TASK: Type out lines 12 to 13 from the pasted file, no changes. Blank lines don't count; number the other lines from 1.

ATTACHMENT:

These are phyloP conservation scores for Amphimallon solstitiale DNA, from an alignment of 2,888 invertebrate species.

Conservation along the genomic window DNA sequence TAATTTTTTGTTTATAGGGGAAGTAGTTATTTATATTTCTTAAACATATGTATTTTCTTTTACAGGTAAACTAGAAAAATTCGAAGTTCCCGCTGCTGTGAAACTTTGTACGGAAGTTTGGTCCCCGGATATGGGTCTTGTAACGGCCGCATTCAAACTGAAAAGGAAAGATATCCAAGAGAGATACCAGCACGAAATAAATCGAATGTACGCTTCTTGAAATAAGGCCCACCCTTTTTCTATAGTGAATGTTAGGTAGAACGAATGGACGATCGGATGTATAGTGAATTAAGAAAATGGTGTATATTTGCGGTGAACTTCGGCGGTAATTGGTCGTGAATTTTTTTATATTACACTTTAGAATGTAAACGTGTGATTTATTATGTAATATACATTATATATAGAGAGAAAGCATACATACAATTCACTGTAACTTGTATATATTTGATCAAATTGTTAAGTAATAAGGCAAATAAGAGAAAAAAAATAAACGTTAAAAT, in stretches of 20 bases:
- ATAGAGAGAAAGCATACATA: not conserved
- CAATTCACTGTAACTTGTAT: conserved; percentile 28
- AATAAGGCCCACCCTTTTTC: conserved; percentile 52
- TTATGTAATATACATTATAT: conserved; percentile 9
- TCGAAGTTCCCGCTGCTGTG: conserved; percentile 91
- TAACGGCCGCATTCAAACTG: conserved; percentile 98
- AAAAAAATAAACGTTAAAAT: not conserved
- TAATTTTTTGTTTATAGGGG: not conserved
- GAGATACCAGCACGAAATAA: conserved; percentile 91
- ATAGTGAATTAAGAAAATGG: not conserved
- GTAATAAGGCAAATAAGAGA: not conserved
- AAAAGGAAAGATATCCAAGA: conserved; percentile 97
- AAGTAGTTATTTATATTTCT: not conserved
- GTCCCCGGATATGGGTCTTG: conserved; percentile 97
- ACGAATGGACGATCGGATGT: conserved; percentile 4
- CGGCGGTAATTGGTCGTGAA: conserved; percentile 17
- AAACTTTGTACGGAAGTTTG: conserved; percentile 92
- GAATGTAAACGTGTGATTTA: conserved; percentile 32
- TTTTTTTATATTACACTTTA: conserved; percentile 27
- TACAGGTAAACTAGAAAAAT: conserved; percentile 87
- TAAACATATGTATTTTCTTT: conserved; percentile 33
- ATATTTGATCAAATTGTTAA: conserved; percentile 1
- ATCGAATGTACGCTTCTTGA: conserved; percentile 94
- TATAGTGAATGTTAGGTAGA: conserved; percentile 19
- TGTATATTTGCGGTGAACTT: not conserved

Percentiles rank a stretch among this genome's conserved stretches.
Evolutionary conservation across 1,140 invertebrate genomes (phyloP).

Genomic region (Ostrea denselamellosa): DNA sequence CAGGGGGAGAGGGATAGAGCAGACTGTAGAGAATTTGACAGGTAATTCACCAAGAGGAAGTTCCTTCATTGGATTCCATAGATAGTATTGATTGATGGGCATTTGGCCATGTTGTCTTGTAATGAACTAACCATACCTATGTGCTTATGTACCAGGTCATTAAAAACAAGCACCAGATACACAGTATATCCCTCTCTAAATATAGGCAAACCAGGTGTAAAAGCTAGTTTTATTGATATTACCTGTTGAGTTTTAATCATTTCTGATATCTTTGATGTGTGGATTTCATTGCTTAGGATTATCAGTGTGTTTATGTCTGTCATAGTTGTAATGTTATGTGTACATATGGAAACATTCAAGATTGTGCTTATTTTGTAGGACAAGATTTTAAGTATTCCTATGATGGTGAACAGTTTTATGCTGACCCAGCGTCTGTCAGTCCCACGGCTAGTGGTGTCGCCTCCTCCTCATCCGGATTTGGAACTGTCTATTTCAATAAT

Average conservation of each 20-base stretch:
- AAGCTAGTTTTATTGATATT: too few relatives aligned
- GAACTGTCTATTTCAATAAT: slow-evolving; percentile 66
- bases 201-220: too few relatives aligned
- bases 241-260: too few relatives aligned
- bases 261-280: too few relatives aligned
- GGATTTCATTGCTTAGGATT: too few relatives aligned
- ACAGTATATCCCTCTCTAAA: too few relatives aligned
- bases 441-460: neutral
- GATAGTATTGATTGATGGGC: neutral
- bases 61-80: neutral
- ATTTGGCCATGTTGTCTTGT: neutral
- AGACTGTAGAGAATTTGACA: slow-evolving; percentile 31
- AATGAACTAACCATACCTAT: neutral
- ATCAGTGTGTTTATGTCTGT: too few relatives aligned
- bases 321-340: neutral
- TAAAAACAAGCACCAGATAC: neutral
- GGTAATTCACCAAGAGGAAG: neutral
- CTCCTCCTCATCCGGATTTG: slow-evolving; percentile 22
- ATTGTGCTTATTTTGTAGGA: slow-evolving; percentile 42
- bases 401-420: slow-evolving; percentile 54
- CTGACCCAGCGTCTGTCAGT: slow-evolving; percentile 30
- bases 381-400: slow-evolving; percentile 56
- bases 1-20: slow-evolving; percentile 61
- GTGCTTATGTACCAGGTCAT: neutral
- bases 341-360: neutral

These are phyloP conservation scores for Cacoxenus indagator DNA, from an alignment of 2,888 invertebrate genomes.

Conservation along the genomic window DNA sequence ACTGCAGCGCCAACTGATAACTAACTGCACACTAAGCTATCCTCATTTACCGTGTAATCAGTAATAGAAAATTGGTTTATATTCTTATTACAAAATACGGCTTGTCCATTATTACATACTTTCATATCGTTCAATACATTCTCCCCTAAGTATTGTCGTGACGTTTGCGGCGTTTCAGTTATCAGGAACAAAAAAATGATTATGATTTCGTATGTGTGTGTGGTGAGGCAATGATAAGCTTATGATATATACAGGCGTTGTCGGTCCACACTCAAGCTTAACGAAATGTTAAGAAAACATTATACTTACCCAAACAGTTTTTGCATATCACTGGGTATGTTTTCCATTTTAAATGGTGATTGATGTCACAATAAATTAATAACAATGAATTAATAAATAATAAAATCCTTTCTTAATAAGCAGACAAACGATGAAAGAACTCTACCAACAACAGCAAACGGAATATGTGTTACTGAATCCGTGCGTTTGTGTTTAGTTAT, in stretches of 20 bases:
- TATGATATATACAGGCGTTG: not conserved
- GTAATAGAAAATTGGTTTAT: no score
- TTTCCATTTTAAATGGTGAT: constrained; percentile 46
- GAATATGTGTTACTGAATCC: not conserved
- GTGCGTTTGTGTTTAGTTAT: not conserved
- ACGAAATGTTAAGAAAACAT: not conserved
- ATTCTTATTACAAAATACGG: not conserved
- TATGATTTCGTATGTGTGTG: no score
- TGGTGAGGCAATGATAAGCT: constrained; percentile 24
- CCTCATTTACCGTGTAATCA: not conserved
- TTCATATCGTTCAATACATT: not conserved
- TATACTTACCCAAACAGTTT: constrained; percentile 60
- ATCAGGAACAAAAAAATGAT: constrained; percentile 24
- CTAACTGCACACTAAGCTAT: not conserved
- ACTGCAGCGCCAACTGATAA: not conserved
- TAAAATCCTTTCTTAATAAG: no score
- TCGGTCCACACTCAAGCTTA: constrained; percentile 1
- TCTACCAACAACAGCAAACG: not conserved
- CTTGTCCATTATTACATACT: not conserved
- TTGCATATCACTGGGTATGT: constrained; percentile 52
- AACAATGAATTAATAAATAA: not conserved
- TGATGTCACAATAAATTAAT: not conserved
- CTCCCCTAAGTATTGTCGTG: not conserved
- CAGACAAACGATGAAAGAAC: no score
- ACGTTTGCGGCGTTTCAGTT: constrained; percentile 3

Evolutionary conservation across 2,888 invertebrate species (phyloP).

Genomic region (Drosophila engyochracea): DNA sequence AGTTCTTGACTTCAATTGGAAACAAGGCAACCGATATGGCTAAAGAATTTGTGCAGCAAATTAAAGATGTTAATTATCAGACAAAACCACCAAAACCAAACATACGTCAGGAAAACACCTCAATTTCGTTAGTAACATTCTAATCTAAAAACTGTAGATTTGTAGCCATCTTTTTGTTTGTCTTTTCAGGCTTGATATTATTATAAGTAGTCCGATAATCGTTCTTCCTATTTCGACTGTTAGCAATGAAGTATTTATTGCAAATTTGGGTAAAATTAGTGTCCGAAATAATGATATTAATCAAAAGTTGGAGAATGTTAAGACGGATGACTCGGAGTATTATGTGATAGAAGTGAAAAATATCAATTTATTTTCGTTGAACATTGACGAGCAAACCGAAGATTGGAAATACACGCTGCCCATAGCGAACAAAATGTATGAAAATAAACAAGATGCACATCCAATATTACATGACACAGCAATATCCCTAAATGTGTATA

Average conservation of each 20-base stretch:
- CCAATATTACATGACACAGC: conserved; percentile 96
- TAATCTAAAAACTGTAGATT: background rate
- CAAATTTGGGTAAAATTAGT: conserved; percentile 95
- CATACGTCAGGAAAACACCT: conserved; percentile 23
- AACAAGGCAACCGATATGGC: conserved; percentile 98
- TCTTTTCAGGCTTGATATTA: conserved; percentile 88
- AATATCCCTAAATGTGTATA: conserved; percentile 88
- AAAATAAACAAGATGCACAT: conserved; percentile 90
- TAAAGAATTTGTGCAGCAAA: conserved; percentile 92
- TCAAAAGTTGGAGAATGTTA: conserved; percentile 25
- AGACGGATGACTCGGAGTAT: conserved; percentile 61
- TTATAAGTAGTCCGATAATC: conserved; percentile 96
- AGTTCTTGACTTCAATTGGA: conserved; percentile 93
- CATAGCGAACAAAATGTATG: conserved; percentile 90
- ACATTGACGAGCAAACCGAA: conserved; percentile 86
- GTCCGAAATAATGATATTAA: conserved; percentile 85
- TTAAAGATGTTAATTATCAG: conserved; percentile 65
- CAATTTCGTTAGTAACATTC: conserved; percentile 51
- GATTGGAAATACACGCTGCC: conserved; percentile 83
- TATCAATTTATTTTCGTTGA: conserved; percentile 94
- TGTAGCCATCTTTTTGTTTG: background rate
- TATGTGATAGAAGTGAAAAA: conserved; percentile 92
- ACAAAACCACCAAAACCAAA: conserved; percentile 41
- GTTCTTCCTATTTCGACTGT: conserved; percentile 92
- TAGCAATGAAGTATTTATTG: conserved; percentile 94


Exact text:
- ATAGTGAATTAAGAAAATGG: not conserved
- GTAATAAGGCAAATAAGAGA: not conserved